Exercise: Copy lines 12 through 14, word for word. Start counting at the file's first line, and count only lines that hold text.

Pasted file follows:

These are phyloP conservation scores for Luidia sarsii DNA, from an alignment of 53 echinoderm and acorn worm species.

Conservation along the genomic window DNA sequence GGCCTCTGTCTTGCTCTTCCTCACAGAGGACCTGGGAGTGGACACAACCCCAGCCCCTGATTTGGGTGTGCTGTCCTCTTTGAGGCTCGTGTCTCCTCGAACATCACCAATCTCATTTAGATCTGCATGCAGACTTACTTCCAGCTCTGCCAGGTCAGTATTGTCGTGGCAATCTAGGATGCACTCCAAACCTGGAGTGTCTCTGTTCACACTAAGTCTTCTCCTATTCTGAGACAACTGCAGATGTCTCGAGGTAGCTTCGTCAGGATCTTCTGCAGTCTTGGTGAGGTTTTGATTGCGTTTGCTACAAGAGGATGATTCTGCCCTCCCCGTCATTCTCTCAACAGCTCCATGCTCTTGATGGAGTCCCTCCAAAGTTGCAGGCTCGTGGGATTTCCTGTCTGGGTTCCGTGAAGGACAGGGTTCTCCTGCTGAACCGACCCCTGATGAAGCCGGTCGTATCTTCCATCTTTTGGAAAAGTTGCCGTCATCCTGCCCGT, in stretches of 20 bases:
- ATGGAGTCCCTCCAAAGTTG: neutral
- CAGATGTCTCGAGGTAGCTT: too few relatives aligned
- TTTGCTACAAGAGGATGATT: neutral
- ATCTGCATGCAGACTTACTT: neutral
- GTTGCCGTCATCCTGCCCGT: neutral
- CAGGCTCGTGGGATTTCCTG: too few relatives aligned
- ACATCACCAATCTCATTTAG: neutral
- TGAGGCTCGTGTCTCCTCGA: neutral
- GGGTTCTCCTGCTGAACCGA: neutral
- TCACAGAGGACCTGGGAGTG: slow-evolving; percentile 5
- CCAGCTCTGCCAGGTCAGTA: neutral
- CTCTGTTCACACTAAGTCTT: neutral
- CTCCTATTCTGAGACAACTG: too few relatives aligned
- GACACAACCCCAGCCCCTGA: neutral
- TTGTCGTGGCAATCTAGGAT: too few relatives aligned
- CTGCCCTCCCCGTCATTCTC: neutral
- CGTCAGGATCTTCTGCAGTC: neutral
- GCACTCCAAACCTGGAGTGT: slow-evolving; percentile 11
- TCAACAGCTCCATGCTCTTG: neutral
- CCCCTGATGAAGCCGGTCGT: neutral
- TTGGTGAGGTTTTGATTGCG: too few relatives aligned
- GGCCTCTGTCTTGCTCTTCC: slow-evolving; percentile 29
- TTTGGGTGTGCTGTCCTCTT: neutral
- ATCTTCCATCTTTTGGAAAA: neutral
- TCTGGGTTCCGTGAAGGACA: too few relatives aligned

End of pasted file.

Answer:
- TCACAGAGGACCTGGGAGTG: slow-evolving; percentile 5
- CCAGCTCTGCCAGGTCAGTA: neutral
- CTCTGTTCACACTAAGTCTT: neutral